Cheshire Classic 2015 Gallery

 

Cheshire Classic 2015 – British Cycling Women’s Road Series Round 2.

Cheshire Classic Results, 2015:
1 Dame Sarah Storey Pearl Izumi Sports Tours Intl 02:36:55
2 Laura Trott Matrix Fitness at 34 seconds
3 Alice Barnes Betch.NL-Superior-Brentjens MTB Racing Team at 36 seconds
4 Emily Kay Team USN
5 Katie Curtis Pearl Izumi Sports Tours Intl
6 Louise Mahe IKON – Mazda
7 Charline Joiner Team WNT
8 Laura Greenhalgh Les Filles Racing Team
9 Henrietta Colborne Bonito Squadra Corse
10 Emily Nelson Team USN
11 Nicola Juniper Team Giordana- Triton
12 Eve Dixon Team 22
13 Gabriella Shaw Pearl Izumi Sports Tours Intl
14 Jennifer George Les Filles Racing Team
15 Natalie Grinczer Fusion RT Gearclub Bike Science
16 Helen Ralston Les Filles Racing Team
17 Rose Osbourne Team WNT
18 Anna Christian Wiggle Honda
19 Susan Freeburn [email protected] House
20 Ellie Campbell Fusion RT Gearclub Bike Science all at same time

Tour de Yorkshire unveils ‘Digital’ Jersey for most aggressive rider

The Dimensions Data Digital JerseyIn a world first for cycling, the Tour de Yorkshire will include a podium jersey which is voted for by fans via Twitter.

 

Sponsored by Dimension Data, the ‘digital’ jersey will be presented to the rider who has distinguished himself as the most aggressive, the rider who has made the greatest effort, and who has demonstrated the best qualities in terms of sportsmanship at each of the three-stages of the event which covers 515 kilometres, and takes place from May 1-3.

 

No other cycling race has an official jersey that is voted for by the public and the decision to introduce one for the Tour de Yorkshire illustrates the growing interest in cycling in the UK.

 

Christian Prudhomme of Amaury Sport Organisation (ASO), and director of the Tour de France, said: “The Tour de Yorkshire is the perfect race to launch a digital jersey – especially coming so soon after the enormous success of the 2014 Tour De France Yorkshire Grand Départ. We know that the people of Yorkshire and the UK will vote in large numbers for the most aggressive rider – especially for the British cyclists who are riding on home soil – who will push hard, be active in breakaways, and be recognised by the public.”

 

Jeremy Ord, Dimension Data’s Executive Chairman said: “We’re very excited to sponsor cycling’s first ever digital jersey. As the official technology partner for ASO, our goal in year one is to revolutionise the viewing experience of cycling fans across the world. The introduction of the digital jersey is another step in enabling ASO to deliver on its vision to transform the sport of cycling in the fast-evolving digitally driven world. Now, for the first time ever, cycling fans will be able to vote on the most aggressive rider.”

 

Fans can vote for the riders selected by the Tour de Yorkshire race director via @letouryorkshire.  Twitter voting cards will be available on both the web and mobile app. All the fan needs to do is tap on the vote button. When the voter selects a rider, the card reloads and indicates which rider is leading the vote. Twitter card voting is open for half an hour which is 40 minutes before the end of each stage, and closing ten minutes before the end of each stage.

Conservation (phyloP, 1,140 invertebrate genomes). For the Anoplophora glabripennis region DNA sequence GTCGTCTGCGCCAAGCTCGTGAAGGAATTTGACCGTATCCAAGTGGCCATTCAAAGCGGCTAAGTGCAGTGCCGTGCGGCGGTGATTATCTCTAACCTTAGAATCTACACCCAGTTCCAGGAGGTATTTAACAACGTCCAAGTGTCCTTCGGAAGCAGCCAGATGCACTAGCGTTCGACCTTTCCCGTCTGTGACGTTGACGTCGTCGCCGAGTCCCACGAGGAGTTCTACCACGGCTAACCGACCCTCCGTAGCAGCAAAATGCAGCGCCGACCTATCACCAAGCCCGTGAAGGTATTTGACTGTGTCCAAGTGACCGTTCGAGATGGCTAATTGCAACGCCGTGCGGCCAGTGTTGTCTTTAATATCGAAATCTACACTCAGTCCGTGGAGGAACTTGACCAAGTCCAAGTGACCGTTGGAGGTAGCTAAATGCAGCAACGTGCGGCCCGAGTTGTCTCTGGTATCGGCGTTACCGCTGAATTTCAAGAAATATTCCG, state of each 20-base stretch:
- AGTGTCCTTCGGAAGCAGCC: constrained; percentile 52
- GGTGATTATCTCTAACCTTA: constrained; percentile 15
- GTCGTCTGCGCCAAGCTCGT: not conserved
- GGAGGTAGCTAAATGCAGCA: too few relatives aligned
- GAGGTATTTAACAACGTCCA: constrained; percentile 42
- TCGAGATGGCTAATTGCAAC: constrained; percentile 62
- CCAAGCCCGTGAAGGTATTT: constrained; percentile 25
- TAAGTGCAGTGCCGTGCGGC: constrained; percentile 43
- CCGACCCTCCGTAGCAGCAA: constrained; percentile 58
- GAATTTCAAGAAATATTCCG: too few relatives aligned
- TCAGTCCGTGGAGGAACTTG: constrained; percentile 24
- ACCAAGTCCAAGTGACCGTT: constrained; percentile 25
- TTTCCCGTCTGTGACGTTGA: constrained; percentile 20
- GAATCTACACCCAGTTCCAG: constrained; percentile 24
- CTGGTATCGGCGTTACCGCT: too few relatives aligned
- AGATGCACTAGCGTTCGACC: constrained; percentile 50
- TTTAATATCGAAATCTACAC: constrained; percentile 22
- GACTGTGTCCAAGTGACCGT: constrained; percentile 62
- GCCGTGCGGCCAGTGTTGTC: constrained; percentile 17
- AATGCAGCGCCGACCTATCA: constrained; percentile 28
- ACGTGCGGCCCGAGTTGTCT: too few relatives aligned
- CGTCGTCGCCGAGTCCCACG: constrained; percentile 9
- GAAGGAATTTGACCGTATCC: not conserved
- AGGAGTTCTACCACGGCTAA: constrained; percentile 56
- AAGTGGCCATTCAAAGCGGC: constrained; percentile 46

In addition to the Dimension Data’s digital jersey, the other three jerseys unveiled last week are: Sprinters sponsored by Yorkshire Bank, King of the Mountains sponsored by P&O Ferries; and the overall Welcome to Yorkshire Leader’s jersey.
Gary Verity, Chief Executive of Welcome to Yorkshire, said: “We’re breaking new ground getting people involved in voting for the most aggressive rider. Race weekend will be like no other the UK has seen. Combined with the other new, very impressive podium jerseys, we’re very excited to see who will be the first riders to wear them.”

 

All jerseys have been designed and manufactured by Milltag, the company with Yorkshire roots, which has used the Yorkshire ‘Y’ logo across each jersey.

 

Star-studded line-up for the Cheshire Classic 2015

British Cycling - Women's Road Series | Cheshire Classic

Image ©www.chrismaher.co.uk / CyclingShorts.cc

 

Cheshire Classic 2015

Star-studded line-up for the Cheshire Classic on Sunday 26th April

 

Olympic gold medallists Laura Trott (Matrix Fitness Vulpine), Elinor Barker (Matrix Fitness Vulpine), Joanna Rowsell (Pearl Izumi Sports Tours International) join multi-paralympic gold medalist Dame Sarah Storey (Pearl Izumi Sports Tours International) and 2014’s winner, and current World & European gold medalist, Katie Archibald (Pearl Izumi Sports Tours International) for a star-studded line up for the 2015 edition of the Cheshire Classic.

The Cheshire Classic, the longest running event on the British Cycling National Series calendar and organised by Weaver Valley Cycling Club, takes place on Sunday 26th April in Northwich, Cheshire. Racing starting at 9.30am. Previous winners read as a “who is who” of Women’s cycling with riders including Lizzie Armitstead, Sarah Storey, Nicole Cooke, Lucy Garner and Mandy Jones.
Riders will be competing for an increased prize fund of £3000 which includes the Delamere Dairy Sprint, Advanced Medical Solutions Team Prize and Your Sports Therapist Most Aggressive Rider competitions. Race sponsors also include housebuilder Taylor Wimpey, Wates Construction and LG Joinery who are all working on new development projects in Northwich. Delamere Dairy will also be handing out free samples on the day.